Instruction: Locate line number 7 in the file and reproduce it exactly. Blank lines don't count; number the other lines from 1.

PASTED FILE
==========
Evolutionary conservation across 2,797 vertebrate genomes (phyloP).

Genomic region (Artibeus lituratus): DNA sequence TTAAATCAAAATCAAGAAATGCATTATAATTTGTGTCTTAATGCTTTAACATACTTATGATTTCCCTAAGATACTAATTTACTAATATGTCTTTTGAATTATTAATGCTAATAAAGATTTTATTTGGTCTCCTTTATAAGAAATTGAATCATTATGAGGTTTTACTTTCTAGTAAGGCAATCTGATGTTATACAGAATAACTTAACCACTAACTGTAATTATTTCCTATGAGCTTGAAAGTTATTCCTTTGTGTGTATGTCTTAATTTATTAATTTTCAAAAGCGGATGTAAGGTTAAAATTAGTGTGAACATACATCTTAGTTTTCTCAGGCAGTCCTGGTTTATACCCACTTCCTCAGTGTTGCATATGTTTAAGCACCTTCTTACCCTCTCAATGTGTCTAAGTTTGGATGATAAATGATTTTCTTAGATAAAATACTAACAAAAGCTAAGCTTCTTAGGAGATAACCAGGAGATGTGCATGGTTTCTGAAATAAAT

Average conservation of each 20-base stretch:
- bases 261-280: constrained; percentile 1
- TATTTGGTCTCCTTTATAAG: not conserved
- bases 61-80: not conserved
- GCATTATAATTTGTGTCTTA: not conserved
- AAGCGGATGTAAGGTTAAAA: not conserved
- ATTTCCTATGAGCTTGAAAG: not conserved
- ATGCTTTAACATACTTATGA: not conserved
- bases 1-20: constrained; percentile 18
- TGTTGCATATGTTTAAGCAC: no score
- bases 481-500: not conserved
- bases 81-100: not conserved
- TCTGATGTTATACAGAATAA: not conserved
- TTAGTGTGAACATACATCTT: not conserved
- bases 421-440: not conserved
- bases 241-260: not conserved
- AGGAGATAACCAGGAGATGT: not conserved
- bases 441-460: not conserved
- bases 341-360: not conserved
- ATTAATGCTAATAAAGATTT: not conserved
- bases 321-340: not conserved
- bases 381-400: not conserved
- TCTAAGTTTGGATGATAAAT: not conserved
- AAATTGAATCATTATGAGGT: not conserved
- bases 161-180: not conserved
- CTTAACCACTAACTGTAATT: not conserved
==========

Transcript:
- GCATTATAATTTGTGTCTTA: not conserved